Microsoft has been perhaps the most vocal and long-standing critic of unfettered state-sponsored operations, with its long-term initiative of cybersecurity norms for nation-states and the global ICT industry. All of its proposals are reasonable; states would be well-advised to consider them in their own policy and norms development.
“Improving the cyber security of critical infrastructure, but also convincing states to extend the right to privacy extraterritorially, curbing indiscriminate online surveillance and data retention, and addressing international law violations by governments are important and realistic goals. However, they are achievable through gradual progress and do not require universal consensus. Devoting effort to a Digital Geneva Convention that has little chance of ratification by most countries would be counterproductive,” concludes Minárik.
Given that certain states in the UN GGE were unable in 2017 to even agree on the simple statement that law of armed conflict applies to cyberspace (which logically follows on from the UN GGE’s 2013 confirmation that international law applies to cyberspace), it is hard to imagine the adoption of a broadly multilateral cyber-specific treaty anytime soon. Indeed, even in the unlikely event of such a treaty coming to fruition, it is unclear if there is a technically viable mechanism by which it could be verified.
A basic international legal framework exists to protect civilians in war- and peacetime; if states cannot agree on new treaty law, they can still develop state practice on existing treaty law, which might in turn drive the further development of customary international law.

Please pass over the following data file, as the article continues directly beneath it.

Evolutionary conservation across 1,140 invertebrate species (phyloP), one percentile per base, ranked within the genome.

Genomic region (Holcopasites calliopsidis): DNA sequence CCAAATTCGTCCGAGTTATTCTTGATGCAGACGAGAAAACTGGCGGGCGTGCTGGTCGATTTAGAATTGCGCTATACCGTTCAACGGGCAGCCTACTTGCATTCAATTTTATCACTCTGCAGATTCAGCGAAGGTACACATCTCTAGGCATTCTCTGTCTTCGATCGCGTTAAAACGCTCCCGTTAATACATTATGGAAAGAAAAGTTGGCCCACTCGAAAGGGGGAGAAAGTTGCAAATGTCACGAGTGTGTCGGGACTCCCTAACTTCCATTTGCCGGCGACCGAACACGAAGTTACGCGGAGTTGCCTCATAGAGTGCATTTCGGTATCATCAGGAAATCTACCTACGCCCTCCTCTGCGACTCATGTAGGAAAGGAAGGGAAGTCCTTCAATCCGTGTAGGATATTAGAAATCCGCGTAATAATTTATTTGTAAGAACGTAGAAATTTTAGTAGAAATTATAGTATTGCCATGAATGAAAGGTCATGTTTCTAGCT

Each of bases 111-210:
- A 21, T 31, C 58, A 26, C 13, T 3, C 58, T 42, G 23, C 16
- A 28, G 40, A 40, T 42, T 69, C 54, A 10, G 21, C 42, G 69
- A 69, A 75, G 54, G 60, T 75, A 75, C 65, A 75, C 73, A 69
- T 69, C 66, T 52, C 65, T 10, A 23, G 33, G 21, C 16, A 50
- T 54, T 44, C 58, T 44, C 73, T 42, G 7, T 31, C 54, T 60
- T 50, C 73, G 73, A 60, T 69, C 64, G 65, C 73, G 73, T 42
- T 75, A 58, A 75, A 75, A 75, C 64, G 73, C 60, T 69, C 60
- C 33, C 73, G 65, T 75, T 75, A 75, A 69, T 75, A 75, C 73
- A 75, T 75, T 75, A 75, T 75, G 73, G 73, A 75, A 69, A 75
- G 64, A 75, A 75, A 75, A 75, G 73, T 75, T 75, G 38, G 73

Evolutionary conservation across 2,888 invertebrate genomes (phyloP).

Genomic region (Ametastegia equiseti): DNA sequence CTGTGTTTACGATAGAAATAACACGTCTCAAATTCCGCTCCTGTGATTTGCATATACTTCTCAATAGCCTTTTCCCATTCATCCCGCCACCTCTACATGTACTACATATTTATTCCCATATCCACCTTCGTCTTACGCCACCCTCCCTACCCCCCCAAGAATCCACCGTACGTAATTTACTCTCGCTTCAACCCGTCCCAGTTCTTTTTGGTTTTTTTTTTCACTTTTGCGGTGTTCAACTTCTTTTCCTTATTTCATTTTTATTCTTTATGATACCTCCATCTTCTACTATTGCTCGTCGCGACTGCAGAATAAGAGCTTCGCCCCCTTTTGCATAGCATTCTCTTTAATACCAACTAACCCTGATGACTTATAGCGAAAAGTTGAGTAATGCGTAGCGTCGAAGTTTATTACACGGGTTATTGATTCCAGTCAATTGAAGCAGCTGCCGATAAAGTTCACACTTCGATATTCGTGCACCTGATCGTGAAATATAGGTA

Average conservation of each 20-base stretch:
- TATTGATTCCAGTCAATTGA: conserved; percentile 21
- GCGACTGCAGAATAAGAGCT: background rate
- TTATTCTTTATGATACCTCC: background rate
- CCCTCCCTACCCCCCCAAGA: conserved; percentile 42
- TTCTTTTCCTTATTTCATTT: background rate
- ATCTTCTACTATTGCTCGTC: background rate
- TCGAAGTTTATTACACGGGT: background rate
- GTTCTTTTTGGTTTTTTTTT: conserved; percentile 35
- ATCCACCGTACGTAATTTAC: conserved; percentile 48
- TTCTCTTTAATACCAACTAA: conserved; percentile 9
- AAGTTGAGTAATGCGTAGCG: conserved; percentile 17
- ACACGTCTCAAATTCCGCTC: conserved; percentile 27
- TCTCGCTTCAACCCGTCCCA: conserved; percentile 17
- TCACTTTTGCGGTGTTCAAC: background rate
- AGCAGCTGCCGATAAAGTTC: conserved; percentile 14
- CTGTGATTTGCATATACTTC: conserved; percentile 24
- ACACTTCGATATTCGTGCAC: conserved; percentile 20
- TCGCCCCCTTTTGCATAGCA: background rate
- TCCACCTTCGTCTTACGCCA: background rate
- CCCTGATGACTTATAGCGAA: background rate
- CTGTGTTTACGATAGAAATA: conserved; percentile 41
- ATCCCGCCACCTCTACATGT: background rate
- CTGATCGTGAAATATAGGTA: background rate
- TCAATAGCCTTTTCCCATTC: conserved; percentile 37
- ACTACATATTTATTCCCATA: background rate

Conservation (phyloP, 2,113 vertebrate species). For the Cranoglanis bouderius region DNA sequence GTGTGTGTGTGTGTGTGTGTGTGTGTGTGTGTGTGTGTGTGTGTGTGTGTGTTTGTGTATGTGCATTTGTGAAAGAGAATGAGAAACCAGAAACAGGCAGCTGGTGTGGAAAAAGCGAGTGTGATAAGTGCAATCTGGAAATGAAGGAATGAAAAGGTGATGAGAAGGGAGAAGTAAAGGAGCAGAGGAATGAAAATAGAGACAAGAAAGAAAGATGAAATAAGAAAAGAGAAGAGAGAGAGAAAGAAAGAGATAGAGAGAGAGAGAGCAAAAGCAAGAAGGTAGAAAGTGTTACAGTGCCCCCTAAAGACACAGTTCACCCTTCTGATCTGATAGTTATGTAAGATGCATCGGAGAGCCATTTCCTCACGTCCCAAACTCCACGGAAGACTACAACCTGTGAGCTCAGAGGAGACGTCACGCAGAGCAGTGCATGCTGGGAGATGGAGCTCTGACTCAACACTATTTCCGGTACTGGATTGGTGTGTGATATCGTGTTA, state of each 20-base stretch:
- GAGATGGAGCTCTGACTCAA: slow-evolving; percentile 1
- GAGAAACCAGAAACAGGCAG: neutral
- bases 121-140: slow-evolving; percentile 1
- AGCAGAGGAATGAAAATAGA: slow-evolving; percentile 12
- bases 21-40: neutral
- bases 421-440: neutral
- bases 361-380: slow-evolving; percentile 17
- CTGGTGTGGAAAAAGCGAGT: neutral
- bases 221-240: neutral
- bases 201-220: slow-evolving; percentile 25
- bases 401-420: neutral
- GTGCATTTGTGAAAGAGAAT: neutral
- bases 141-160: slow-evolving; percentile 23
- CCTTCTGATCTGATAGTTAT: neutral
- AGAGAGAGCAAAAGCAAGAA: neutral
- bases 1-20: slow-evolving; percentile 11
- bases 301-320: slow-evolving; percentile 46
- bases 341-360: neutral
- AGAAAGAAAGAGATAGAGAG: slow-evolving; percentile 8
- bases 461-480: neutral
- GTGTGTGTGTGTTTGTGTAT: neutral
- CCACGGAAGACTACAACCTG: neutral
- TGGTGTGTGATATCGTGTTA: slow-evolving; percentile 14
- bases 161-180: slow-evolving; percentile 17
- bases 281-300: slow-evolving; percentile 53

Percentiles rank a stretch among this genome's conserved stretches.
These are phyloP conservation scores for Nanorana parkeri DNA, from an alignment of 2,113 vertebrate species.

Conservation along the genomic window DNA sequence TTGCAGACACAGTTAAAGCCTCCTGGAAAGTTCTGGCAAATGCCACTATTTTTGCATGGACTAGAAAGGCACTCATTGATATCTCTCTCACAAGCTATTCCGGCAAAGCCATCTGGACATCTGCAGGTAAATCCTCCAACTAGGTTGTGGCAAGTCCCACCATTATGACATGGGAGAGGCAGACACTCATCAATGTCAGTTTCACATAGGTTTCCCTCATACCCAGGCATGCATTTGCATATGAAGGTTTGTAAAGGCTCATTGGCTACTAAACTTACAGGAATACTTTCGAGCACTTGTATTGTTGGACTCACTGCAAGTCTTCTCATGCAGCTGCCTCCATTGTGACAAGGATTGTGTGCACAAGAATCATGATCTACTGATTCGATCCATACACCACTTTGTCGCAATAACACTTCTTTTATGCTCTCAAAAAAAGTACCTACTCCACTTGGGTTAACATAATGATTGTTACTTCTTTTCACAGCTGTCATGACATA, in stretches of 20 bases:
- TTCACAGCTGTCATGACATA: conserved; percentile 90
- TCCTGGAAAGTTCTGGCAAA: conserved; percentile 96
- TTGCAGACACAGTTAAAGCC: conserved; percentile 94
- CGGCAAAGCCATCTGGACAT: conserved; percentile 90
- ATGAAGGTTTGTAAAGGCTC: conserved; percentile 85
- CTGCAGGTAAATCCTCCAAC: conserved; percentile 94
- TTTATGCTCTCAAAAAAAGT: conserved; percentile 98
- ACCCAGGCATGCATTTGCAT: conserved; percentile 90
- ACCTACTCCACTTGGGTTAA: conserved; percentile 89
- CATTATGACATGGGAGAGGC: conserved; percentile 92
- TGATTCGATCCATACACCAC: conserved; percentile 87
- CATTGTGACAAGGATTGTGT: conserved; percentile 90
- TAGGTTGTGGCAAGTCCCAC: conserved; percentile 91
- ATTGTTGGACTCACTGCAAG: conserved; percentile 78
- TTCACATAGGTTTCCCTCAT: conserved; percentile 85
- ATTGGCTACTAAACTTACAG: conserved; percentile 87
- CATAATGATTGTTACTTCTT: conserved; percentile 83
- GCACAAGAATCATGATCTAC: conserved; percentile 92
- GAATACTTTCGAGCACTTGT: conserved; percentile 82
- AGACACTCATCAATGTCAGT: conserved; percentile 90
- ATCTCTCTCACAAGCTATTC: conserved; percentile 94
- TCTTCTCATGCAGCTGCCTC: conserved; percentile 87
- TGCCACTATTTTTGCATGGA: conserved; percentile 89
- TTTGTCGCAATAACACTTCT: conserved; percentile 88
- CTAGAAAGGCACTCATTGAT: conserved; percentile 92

The NATO CCD COE follows the developments in international organisations active in cyber security on a dedicated website of the INCYDER project .
NATO Cooperative Cyber Defence Centre of Excellence is a Tallinn-based knowledge hub, research institution, and training and exercise centre. The international military organisation is a community of currently 20 nations providing a 360-degree look at cyber defence, with expertise in the areas of technology, strategy, operations and law. NATO CCD COE is home of the Tallinn Manual 2.0 on the International Law Applicable to Cyber Operations. The Centre also organises the world’s largest and most complex international technical cyber defence exercise Locked Shields.
The Centre is staffed and financed by its sponsoring nations and contributing participants. Belgium, the Czech Republic, Estonia, France, Germany, Greece, Hungary, Italy, Latvia, Lithuania, the Netherlands, Poland, Slovakia, Spain, Turkey, the United Kingdom and the United States are signed on as Sponsoring Nations of NATO CCD COE. Austria, Finland and Sweden have become Contributing Participants, a status eligible for non-NATO nations.
This brief reflects the independent views of NATO CCD COE researchers. This brief does not necessarily reflect the policy or the opinion of the NATO Cooperative Cyber Defence Centre of Excellence (the Centre), Sponsoring Nations and Contributing Participants of the Centre or NATO. The Centre may not be held responsible for any loss or harm arising from the use of information contained in this publication and is not responsible for the content of the external sources, including external websites referenced in this publication.
For further insight, please also learn about the analysis of WannaCry campaign by NATO CCD COE researchers and recent conclusions on NotPetya incident.